Dawn Hill Antiques
Swedish furniture is in a class of its own. From the exuberant decoration of the Rococo style with an abundance of curves and natural motifs that gave way in the late 1700s to the restrained Gustavian style, Swedish furniture appeals to many. Owing to its clean lines and simplicity, it mixes well with other styles, both traditional and modern.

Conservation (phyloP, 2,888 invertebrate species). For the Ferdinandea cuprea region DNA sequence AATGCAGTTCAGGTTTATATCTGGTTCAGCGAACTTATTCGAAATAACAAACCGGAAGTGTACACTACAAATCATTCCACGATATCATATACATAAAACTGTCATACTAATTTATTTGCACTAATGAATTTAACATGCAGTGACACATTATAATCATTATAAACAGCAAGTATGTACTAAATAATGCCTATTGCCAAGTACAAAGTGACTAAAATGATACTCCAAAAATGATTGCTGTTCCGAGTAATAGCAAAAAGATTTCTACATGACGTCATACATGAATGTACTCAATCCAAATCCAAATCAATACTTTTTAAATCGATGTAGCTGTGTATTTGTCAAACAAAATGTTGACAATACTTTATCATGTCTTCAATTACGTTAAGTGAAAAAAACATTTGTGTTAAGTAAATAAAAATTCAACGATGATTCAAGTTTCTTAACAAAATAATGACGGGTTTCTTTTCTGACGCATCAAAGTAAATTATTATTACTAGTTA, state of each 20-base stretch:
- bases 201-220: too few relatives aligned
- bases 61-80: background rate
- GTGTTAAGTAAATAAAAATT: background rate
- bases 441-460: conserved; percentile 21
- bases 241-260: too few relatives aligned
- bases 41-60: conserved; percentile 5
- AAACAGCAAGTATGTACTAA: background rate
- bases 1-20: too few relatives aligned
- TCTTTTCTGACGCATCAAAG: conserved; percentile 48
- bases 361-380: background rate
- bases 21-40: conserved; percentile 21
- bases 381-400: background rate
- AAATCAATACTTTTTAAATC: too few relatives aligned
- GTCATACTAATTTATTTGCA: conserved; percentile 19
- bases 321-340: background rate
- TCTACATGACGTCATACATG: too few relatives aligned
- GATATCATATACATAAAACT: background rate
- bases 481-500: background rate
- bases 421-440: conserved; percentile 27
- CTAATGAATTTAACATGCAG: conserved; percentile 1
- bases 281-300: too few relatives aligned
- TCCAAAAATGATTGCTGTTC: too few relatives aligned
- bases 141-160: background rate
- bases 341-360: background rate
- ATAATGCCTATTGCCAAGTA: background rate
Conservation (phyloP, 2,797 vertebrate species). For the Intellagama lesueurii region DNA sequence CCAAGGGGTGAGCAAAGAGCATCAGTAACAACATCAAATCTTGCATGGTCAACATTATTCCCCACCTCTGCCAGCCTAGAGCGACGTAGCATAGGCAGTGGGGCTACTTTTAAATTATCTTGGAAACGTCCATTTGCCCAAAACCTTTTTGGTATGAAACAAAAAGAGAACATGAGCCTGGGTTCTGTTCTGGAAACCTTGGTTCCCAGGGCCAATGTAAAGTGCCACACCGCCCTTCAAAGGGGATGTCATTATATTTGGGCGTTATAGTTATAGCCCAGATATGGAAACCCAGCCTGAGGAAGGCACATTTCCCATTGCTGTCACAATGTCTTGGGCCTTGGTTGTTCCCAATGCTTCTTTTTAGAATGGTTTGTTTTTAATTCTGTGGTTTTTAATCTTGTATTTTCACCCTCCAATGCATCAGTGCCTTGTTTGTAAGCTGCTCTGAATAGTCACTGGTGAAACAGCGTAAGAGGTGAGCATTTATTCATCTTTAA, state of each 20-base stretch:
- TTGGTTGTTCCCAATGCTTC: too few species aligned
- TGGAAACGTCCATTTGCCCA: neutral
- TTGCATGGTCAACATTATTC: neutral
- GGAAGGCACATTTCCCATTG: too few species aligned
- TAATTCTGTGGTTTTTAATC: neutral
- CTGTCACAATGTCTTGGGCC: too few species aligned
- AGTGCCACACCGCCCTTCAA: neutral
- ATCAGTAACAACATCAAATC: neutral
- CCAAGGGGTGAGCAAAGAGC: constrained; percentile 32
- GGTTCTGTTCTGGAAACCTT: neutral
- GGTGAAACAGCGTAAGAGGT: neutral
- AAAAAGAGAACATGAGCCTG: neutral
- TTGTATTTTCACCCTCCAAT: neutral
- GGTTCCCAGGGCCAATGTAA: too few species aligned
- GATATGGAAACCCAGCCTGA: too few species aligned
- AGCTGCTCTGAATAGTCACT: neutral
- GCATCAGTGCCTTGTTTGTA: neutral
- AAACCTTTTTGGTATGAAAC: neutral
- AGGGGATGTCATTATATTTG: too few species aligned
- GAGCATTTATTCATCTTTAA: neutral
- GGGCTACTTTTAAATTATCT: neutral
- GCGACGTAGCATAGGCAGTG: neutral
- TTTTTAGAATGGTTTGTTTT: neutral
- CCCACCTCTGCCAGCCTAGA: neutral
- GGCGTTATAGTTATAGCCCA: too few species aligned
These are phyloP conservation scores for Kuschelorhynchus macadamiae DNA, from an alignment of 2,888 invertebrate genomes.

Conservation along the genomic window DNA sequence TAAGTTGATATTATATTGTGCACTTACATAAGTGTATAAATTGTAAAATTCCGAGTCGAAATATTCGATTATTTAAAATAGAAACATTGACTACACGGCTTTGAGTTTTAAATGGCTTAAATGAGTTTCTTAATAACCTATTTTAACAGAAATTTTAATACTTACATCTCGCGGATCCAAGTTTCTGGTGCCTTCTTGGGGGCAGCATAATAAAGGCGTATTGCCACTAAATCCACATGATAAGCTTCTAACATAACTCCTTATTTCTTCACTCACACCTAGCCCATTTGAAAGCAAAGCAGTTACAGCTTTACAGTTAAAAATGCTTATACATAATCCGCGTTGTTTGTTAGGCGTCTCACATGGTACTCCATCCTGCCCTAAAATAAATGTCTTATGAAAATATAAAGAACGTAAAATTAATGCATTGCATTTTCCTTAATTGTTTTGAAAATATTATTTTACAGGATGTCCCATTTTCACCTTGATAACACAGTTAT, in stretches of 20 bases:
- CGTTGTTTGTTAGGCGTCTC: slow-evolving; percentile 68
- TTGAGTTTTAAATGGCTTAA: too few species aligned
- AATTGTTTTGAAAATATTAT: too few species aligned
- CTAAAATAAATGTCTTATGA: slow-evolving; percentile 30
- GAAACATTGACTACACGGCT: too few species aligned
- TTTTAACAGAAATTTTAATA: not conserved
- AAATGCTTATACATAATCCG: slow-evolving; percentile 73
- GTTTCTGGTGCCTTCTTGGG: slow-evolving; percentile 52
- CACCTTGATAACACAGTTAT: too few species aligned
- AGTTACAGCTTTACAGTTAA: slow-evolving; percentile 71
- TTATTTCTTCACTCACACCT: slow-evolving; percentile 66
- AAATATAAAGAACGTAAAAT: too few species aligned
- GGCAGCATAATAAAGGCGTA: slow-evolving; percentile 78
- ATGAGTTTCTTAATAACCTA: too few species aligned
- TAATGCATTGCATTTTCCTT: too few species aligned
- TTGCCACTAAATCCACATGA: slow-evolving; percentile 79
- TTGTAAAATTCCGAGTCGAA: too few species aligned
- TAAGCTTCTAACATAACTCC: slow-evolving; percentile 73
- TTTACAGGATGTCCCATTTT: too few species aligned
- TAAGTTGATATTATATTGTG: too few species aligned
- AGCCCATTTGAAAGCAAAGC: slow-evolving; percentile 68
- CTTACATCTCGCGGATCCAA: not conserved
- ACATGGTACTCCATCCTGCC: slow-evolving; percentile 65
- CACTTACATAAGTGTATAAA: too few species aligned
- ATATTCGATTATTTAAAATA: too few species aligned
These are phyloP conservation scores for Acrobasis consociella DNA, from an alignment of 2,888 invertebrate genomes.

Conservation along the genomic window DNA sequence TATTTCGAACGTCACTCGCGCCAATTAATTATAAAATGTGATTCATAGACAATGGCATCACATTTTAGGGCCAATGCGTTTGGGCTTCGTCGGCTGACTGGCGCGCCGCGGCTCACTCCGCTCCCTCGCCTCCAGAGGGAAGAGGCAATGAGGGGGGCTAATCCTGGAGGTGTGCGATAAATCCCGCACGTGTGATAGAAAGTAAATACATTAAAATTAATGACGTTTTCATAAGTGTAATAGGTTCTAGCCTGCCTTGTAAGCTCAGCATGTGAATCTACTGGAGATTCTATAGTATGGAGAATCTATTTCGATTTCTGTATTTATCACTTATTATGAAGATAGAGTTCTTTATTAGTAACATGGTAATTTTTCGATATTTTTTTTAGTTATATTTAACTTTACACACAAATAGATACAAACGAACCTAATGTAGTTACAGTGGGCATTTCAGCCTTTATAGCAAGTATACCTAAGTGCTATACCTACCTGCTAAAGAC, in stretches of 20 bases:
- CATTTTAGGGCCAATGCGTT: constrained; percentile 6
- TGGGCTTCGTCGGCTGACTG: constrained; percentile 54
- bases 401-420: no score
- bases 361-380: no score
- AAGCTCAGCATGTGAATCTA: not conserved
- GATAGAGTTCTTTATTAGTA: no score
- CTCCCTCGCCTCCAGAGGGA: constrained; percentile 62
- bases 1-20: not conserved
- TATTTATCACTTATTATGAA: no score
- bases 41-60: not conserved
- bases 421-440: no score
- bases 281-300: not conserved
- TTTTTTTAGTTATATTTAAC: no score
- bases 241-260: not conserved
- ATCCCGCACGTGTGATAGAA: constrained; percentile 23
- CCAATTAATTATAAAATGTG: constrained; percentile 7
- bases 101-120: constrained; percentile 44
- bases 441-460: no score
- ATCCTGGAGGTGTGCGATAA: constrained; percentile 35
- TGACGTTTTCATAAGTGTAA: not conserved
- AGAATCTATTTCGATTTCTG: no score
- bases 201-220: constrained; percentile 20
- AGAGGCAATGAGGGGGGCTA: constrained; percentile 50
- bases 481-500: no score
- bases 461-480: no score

“You cannot talk about Swedish design without first considering the natural environment of Sweden. It is a country of islands, with the sea on one side and the interior populated by dense forests,” said antique dealer Paulette Peden of Dawn Hill Antiques in New Preston, Conn. “In the winter months there is a very short period of daylight, so the Swedish people craved the light, and created rooms painted with pale colors, and light furniture to make the most of the precious daylight.” The Gustavian style was named for Sweden’s King Gustav III (1746-92), during whose reign the talented craftsmen of the Stockholm Guild made well-designed furniture like chairs, tables, secretaries, cupboards and settees.
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